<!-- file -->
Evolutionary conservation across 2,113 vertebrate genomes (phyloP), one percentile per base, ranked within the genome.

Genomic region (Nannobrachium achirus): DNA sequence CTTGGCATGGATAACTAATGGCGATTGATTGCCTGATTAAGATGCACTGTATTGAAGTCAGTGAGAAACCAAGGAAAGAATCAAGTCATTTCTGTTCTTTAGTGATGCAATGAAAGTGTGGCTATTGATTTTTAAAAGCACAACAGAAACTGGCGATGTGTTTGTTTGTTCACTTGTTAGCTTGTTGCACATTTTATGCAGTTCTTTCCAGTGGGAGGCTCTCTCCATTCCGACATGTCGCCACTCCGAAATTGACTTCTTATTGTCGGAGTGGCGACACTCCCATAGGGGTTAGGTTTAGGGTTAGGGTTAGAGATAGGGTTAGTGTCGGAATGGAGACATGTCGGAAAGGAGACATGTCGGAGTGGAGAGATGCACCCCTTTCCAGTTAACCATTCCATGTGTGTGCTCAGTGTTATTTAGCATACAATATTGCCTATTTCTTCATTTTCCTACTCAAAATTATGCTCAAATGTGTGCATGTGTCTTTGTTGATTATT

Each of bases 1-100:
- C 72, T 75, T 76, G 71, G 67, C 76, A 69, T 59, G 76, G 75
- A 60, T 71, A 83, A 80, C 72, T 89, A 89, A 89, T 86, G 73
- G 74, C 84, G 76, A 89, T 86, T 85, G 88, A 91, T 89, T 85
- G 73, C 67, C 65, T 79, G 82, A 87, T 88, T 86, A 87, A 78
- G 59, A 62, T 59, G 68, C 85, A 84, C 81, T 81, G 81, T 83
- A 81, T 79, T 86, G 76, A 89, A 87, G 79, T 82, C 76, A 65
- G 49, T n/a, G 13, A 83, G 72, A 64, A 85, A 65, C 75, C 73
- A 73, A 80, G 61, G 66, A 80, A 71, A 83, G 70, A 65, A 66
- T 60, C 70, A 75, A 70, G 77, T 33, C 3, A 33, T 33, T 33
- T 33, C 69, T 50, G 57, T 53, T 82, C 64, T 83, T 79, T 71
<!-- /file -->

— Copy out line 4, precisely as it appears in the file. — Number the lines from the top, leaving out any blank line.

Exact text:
- C 72, T 75, T 76, G 71, G 67, C 76, A 69, T 59, G 76, G 75